Before there was the fatwa, there were protests, bans, and deaths. The first inkling of controversy came just before the book's publication, when an Indian journalist broke the publishing embargo on writing about a book before it is available for sale. Madhu Jain's article, "An Unequivocal Attack on Religious Fundamentalism," was published in the magazine India Today in September 1988, and three weeks later The Satanic Verses was banned in India, Rushdie's homeland. Three days after that, he received his first death threat. Jain has recently responded to Rushdie's accusation that her review was "the match that lit the fire."
Not long after being passed over for the Booker Prize that fall, which went to Peter Carey's Oscar and Lucinda, Rushdie was scheduled to appear in Johannesburg at a conference about apartheid and, ironically enough, censorship. That week, the South African government also banned his novel, and the conference organizers were forced to withdraw their invitation to Rushdie, despite a very public debate over the matter between J.M. Coetzee and Nadine Gordimer.
In December of 1988, there was a demonstration against The Satanic Verses in Bradford, a Yorkshire city with Britain's largest Muslim population. Footage of Muslim men burning Rushdie's book aired on television that night. Next day, photos were in all the British newspapers and the country's largest bookseller withdrew the book from their shelves.
The following February, two thousand demonstrators showed up at the U.S. Information Center in Islamabad, Pakistan, to protest Rushdie's book. No explanation was given for why the United States was targeted. The protestors threw bricks and stones, and the Pakistani police responded by open firing into the crowd, killing five people. The next day, there was another riot in Kashmir in which one person was killed. It is said that these two incidents are what prompted Ayatollah Khomeini to issue his death sentence the following week.
The story of Rushdie's fatwa began on the book pages of newspapers around the world (like The Guardian and the New York Times). The words of the Ayatollah had been broadcast on Tehran radio: "I inform the proud Muslim people of the world that the author of The Satanic Verses book which is against Islam, the Prophet and the Koran, and all those involved in its publication who were aware of its content, are sentenced to death. I ask all the Muslims to execute them wherever they find them."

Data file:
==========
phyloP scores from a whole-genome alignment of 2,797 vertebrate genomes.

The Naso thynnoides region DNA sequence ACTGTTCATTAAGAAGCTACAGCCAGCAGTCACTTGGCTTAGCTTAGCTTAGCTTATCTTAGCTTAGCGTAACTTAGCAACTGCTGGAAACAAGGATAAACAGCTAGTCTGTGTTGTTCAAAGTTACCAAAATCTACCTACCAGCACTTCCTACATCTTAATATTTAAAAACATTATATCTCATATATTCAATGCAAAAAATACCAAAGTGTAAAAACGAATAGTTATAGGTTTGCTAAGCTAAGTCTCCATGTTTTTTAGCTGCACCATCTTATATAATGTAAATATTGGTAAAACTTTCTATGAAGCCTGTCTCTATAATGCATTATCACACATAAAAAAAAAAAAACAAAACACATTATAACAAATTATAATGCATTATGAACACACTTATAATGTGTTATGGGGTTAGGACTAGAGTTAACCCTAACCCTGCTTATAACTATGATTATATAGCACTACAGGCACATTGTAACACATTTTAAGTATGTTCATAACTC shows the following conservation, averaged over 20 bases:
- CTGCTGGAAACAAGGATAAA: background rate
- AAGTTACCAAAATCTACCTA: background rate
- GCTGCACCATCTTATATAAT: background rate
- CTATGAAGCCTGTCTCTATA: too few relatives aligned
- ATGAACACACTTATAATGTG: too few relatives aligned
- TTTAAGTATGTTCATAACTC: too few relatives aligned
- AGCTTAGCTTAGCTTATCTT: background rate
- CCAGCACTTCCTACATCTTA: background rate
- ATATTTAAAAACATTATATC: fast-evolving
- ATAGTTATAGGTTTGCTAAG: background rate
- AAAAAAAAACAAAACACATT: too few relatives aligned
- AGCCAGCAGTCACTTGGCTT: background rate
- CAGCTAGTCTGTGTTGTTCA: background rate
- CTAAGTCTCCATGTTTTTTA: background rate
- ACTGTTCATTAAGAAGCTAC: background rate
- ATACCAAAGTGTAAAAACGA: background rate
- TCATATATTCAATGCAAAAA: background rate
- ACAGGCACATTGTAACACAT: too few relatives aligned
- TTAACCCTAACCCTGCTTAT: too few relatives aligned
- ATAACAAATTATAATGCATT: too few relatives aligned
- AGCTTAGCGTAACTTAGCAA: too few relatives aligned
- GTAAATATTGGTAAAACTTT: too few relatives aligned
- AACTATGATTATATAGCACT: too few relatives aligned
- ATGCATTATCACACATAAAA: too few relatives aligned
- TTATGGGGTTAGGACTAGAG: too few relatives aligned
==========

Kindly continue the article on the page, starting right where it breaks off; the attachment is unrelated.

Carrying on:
There were many absences and gaps in the unfolding story. Because Rushdie's first novel, Midnight's Children, had been well-received in the Islamic world, English language copies of The Satanic Verses had been for sale in Iran for fully six months without arousing religious ire. The mosque leadership likely never read the book, which was not translated into Persian. No one initially cited specific passages that were offensive, though later thirteen Muslims brought Rushdie to court in Britain for six blasphemies, a charge which was dismissed and which later led to the crime of blasphemy being abolished in Britain. The opposition to The Satanic Verses appears to have been a top-down, strategical ploy on the part of the dying Ayatollah to regenerate support for his regime and to engage British Muslims in Iranian politics. As Rushdie notes, a fatwa is usually "a formal document, signed and witnessed and given under seal." No such document was ever produced.
In 1998, in response to international diplomatic pressure, the Iranian foreign minister announced, "The Government of the Islamic Republic of Iran has no intention, nor is it going to take any action whatsoever, to threaten the life of the author of The Satanic Verses or anybody associated with his work, nor will it encourage or assist anybody to do so." But many insisted that the fatwa was still in effect and could never be revoked because the Ayatollah Khomeini had died without withdrawing it.
There is still a $3.3 million bounty on Rushdie's head. For those who weren't yet born when the fatwa went into effect, there is a videogame in development to introduce and re-demonize the author, who now lives openly but carefully in New York City.
The image is an undated photo of Ayatollah Khomeini who led the 1979 Iranian Revolution to overthrow the Shah, and was then Supreme Leader from December 1979 up until his death in June 1989.
This article is from the October 3, 2012 issue of BookBrowse Recommends.
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